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Mussorgsky, Saint-Saens, Dukas, Stravinsky, et al. - Danse Infernale / Fiedler - White Hot Stamper

The copy we are selling is similar to the one pictured above.

White Hot Stamper

Mussorgsky et al.
Danse Infernale / Fiedler

Regular price
$249.99
Regular price
Sale price
$249.99
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per 
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Sonic Grade

Side One:

Side Two:

Vinyl Grade

Side One: Mint Minus Minus*

Side Two: Mint Minus Minus

  • Shootout Winning Triple Plus (A+++) grades on side two with a Double Plus (A++) side one make this one of the consistently best sounding batch of Orchestral Showpieces we have ever played
  • After a two year hiatus, our favorite performance of Night on Bald Mountain is back, and it's guaranteed to blow your mind (and maybe a woofer or two)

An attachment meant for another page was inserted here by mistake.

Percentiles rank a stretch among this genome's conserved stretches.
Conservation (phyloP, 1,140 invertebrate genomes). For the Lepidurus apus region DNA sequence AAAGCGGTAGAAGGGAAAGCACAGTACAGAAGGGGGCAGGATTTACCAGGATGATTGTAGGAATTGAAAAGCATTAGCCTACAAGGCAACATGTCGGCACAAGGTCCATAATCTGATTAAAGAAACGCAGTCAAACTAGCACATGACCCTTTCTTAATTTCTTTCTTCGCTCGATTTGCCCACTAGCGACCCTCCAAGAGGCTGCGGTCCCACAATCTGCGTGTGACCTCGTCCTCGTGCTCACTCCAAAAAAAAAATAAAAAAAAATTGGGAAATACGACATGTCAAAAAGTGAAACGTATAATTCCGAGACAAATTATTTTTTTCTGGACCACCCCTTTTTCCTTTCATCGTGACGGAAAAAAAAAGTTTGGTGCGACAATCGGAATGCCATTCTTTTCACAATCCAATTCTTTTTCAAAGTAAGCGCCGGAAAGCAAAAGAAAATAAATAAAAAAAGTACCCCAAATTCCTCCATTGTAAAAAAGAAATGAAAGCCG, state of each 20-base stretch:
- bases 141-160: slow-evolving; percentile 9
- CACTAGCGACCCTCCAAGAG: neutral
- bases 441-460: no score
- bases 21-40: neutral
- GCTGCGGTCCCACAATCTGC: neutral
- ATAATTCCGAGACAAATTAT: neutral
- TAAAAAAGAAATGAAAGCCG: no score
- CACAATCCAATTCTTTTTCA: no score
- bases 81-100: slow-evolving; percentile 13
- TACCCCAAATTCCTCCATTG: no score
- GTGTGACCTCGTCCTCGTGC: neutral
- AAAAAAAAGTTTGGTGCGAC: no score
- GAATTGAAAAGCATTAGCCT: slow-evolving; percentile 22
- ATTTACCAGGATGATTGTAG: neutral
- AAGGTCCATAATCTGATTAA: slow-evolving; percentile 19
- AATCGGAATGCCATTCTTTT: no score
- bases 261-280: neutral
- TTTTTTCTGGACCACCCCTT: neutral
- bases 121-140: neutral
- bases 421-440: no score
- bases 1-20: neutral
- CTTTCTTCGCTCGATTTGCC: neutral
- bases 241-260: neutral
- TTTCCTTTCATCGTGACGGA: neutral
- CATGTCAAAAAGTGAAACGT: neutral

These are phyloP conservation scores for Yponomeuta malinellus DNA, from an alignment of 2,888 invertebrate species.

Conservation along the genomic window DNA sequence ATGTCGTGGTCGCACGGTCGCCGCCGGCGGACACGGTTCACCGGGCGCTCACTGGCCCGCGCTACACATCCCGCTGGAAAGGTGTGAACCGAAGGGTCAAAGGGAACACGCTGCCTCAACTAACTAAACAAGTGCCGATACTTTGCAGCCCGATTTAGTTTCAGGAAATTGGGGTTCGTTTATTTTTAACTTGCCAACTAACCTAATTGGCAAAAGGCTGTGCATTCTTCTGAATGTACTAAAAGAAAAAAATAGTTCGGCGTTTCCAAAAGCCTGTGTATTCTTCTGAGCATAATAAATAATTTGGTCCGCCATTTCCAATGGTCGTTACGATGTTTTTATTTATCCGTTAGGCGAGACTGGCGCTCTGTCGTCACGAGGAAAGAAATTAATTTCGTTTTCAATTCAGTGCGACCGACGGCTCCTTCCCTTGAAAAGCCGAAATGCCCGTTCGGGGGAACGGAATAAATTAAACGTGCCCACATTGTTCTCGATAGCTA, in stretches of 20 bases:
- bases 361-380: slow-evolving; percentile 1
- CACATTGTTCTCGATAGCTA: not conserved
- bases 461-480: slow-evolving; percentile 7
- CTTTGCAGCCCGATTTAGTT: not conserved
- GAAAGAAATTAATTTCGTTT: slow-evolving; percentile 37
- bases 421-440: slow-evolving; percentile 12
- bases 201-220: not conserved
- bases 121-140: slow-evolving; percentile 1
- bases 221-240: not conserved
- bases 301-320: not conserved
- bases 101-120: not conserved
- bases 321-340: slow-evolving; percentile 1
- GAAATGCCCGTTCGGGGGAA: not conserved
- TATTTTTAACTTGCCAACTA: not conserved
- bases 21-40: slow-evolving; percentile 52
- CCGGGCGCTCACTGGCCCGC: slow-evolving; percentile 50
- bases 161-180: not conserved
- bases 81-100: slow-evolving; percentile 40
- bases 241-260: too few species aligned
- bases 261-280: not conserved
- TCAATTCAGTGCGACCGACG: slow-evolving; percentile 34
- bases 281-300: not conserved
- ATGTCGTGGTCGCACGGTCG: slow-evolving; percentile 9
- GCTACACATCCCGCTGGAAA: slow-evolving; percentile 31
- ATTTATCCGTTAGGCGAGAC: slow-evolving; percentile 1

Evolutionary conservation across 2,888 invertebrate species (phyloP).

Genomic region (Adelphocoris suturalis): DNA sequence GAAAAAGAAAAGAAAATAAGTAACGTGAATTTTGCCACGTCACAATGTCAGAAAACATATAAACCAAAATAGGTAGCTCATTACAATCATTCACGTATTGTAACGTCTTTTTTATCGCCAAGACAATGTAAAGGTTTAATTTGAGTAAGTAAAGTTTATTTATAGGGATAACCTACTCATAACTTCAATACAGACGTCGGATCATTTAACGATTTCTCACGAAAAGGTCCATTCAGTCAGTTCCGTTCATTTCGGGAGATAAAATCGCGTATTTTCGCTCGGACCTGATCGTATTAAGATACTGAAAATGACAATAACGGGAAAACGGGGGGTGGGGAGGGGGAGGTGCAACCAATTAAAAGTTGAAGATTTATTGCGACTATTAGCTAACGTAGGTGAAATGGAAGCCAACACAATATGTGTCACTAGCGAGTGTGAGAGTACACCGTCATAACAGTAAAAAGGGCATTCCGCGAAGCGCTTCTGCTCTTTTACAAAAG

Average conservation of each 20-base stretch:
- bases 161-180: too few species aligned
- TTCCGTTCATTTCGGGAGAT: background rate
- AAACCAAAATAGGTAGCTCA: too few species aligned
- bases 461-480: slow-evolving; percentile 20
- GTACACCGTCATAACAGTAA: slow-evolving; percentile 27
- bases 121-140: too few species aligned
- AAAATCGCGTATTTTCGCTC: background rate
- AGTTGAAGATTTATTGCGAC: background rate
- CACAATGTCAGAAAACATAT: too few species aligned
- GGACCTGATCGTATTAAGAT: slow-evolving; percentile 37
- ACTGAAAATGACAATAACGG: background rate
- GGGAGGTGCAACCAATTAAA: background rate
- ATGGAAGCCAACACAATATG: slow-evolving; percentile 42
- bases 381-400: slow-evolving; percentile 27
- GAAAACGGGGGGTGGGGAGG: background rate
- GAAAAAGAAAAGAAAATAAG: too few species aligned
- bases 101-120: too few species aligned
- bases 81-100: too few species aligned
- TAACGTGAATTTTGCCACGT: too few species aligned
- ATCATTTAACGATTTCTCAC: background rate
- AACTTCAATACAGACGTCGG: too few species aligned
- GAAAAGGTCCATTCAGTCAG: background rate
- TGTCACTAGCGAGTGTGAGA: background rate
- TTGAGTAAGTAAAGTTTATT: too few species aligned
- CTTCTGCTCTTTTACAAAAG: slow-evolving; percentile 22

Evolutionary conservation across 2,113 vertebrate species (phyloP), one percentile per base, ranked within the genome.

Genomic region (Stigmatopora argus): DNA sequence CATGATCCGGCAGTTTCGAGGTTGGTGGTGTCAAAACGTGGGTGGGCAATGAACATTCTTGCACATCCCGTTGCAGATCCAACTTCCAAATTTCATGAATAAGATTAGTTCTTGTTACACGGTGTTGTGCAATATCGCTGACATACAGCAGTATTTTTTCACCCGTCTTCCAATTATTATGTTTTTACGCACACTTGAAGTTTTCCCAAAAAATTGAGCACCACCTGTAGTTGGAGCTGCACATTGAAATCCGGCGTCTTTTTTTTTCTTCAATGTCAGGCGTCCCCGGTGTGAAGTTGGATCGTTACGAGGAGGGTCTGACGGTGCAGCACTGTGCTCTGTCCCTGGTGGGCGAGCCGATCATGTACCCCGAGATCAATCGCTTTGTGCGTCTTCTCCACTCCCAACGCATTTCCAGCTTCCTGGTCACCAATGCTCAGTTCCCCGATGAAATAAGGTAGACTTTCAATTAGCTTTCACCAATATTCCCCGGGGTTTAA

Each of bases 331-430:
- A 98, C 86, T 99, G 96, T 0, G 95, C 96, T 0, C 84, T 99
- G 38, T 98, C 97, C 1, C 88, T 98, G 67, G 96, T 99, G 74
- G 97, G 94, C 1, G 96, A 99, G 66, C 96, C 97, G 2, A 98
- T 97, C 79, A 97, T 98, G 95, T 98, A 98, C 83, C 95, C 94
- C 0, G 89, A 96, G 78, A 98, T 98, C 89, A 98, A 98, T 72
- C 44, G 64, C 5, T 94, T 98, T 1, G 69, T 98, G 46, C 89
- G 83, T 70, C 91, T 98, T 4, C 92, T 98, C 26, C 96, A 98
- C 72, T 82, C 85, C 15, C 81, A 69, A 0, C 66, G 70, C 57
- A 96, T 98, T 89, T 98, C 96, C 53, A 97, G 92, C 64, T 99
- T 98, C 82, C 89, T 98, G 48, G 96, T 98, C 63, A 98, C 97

• Side one also boasts an excellent Danse Macabre, with a powerful finish that may remind you of the thrill of live orchestral music
  • Clear and transparent, with huge hall space extending wall to wall and floor to ceiling, this is a sound that the modern reissue fails to reproduce utterly
  • Watch your levels - this pressing is dramatically more DYNAMIC than most Golden Age recordings

More of the music of Modest Mussorgsky (1839-1881)

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*A light mark near the start of track two makes six light ticks.

If you like Orchestral Spectaculars, have we got the record for you!

This pressing clearly has DEMONSTRATION QUALITY SOUND -- not in every way, but in some important ways. The ENERGY of both the sound and the performances of these barnburning showpieces is truly awesome. Fiedler brings this music to LIFE like no other conductor we have heard.

This pressing boasts relatively rich, sweet strings, especially for a Deutsche Grammophon LP. Both sides really get quiet in places, a sure sign that all the dynamics of the master tape were protected in the mastering of this copy (and the reason it is so hard to find a copy that plays better than Mint Minus Minus. We do have a quieter copy with lower grades if you are interested though.)